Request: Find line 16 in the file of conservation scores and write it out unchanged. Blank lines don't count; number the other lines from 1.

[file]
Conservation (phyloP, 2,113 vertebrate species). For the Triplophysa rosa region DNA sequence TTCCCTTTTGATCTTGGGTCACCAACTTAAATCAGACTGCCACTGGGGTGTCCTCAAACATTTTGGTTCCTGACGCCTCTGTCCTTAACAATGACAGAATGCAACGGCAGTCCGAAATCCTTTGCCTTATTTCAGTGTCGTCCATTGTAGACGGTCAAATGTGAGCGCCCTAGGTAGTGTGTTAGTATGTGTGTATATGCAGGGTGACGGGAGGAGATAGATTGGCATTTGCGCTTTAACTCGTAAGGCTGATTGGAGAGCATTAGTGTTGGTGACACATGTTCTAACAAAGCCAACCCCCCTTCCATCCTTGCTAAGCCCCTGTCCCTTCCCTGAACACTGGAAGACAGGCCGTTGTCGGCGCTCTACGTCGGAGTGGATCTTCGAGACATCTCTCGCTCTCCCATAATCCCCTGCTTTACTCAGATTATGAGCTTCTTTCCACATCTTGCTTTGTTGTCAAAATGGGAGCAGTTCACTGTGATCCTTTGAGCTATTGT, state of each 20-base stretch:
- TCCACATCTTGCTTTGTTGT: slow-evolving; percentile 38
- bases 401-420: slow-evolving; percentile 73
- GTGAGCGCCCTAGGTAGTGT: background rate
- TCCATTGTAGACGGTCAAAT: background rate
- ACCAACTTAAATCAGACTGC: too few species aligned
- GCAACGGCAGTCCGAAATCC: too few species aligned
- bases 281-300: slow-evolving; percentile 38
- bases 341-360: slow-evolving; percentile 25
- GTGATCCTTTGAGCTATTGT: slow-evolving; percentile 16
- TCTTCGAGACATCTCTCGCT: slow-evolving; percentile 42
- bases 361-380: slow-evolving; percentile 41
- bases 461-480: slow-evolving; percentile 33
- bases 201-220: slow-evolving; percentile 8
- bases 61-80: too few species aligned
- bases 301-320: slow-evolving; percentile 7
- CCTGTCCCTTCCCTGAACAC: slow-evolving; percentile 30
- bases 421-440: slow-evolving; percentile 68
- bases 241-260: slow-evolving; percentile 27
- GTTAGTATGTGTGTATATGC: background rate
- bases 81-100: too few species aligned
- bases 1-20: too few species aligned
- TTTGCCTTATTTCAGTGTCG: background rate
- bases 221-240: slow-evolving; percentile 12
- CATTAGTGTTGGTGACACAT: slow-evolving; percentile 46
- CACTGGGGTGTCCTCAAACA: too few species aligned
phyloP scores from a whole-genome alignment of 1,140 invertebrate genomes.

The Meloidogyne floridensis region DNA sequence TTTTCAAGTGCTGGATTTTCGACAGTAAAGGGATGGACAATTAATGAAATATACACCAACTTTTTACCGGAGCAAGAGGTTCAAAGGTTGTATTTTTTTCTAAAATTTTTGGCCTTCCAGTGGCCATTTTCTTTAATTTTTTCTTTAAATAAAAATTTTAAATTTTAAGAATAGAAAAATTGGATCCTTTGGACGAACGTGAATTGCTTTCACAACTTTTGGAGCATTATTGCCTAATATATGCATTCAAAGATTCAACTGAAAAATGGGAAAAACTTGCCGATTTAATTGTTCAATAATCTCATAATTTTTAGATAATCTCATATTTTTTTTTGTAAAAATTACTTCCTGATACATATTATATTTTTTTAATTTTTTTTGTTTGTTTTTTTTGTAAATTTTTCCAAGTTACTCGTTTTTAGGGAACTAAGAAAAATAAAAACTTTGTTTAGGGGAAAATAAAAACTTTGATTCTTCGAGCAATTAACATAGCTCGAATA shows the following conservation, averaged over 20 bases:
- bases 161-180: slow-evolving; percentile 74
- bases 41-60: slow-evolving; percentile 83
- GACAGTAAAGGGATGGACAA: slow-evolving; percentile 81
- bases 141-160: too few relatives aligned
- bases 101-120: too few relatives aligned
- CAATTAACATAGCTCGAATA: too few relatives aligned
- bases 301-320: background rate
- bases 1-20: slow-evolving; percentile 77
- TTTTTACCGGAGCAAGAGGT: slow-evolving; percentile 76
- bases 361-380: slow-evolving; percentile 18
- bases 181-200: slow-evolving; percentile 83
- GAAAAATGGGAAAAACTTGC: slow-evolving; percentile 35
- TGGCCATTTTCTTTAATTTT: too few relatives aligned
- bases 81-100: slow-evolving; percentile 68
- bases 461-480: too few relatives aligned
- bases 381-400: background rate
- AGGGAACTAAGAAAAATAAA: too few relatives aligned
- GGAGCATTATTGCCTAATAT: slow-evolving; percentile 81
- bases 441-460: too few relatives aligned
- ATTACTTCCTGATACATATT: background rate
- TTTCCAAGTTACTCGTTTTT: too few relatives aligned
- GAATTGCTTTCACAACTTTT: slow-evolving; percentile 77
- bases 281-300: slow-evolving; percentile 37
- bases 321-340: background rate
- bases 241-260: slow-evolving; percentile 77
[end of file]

- bases 301-320: slow-evolving; percentile 7